• So we started to study that. Why do sandbars form?

  • If we could tap into that,

  • we could understand it and we could utilize it.

  • It's based on the amount of energy in the ocean

  • and the topography in the landscape that promotes sand accumulation.

  • So what we're proposing is to work with the forces of nature

  • to build rather than destroy,

  • and in my lab at MIT, we set up a wave tank,

  • a big tank that's pumping waves,

  • and we placed geometries underwater.

  • We tried all sorts of different geometries.

  • The waves interact with the geometry,

  • and then create turbulence and start to accumulate the sand

  • so the sand starts to form these sandbars on their own.

  • Here's an aerial view.

  • On the left-hand side, you'll see the beach that's growing.

  • In the middle you'll see the sandbar that formed.

  • So these are geometries that collaborate with the force of the wave to build.

  • We then started to fabricate one. This was in February in Boston.

  • We have large rolls of canvas.

  • It's a biodegradable material,

  • it's super cheap, easy to work with.

  • We then sew it into these large bladders,

  • and then we flew over there.

  • And I know what you're thinking. This is not the Fyre Festival.

  • (Laughter)

  • This is real life. It's real.

  • And we flew there with these canvas bladders in our suitcases,

  • we got sunburned because it was Boston winter,

  • and then we filled them with sand and we placed them underwater.

  • These are exactly the same geometries that you saw in the tank,

  • they're just human scale.

  • Large objects filled with sand,

  • we'd place them underwater, they're just really simple geometries.

  • In the front of them, you'll see it's clear water.

  • The waves are crashing over.

  • It's quite clear.

  • And then on the backside, there's turbulence.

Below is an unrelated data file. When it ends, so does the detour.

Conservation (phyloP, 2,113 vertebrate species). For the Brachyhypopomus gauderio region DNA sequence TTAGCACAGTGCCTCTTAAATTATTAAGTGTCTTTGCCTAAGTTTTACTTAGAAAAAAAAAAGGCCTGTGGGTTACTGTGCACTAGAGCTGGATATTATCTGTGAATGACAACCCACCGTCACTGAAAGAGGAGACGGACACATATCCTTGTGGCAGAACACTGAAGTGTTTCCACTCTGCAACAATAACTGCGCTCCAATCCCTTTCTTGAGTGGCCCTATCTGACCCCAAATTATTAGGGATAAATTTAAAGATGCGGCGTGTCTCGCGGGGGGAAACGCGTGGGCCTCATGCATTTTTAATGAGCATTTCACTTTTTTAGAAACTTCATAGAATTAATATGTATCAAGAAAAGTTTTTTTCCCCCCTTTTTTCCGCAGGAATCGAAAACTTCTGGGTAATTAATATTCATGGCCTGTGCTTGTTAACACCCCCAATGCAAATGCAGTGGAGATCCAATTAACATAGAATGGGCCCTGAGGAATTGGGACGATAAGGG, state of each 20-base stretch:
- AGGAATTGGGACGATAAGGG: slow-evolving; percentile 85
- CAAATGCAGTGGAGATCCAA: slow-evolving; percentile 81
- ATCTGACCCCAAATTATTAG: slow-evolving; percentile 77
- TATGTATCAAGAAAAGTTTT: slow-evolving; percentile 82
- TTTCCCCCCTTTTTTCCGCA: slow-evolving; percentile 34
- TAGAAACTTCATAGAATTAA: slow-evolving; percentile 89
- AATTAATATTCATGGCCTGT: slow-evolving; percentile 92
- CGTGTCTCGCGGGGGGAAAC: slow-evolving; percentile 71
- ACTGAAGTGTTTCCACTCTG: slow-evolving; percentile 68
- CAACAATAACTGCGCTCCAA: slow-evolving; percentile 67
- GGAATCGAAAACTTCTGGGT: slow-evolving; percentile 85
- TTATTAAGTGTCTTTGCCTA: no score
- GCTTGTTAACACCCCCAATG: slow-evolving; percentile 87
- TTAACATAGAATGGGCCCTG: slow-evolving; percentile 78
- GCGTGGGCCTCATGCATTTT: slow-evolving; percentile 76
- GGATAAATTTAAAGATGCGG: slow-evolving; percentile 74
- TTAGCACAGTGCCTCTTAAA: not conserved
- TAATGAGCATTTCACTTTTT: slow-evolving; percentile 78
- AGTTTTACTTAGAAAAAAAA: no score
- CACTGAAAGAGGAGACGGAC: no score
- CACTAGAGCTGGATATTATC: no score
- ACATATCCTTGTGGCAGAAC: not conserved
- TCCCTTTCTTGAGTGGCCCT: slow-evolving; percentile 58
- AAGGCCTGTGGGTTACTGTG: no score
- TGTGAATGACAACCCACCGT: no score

• The water and the sand is mixing up.

  • It's causing sediment transport, and then the sand is accumulating.

  • You'll see some friendly stingrays here that visited us.

  • On the left is day one, the right is day three.

  • You'll see the sand ripples in the light areas

  • where the sand is accumulating

  • just after two days.

  • So this was last February, and it's very much ongoing work.

  • This is just in the beginning of this research.

  • Over the next year and longer,

  • we're going to be studying this through satellite imagery

  • and bathymetry data

  • to understand what the short-term and long-term impacts are

  • of natural sand accumulation in the environment.

  • And the bigger vision, though,

  • is that we want to build submersible geometries,

  • almost like submarines that we can sink and float.

  • Like adaptable artificial reefs,

  • you could deploy them

  • if there's a storm coming from one direction or another

  • or if the seasons are changing,

  • you can use these adaptable reef structures

  • to use the force of the waves to accumulate sand.

  • And we think this could be used in many coastal regions

  • and many island nations around the world.

  • But when we think about building smarter environments,

  • think of smarter buildings or smarter cars or smarter clothing,

  • that typically means adding more power,

  • more batteries, more devices, more cost, more complexity

  • and ultimately more failure.

  • So we're always trying to think about how do we build smarter things with less?

  • How do we build smarter things that are simple?

  • And so what we're proposing at the lab and with this project specifically

  • is to use simple materials like sand

  • that collaborates with forces in the environment like waves

  • to accumulate and adapt.

  • And we'd like to work with you, collaborate with us, to develop this,

  • to scale it and apply this way of thinking.

  • We think it's a different model for climate change,

  • one that's about adaptation and resilience

  • rather than resistance and fear.

  • So help us turn natural destruction into natural construction.

  • Thank you.

  • (Applause)

For nearly a decade,

字幕と単語

動画の操作 ここで「動画」の調整と「字幕」の表示を設定することができます

B1 中級

島や海岸線を「育てる」新しい方法|スカイラー・ティビッツ (A new way to "grow" islands and coastlines | Skylar Tibbits)

  • 15 0
    林宜悉 に公開 2021 年 01 月 14 日
動画の中の単語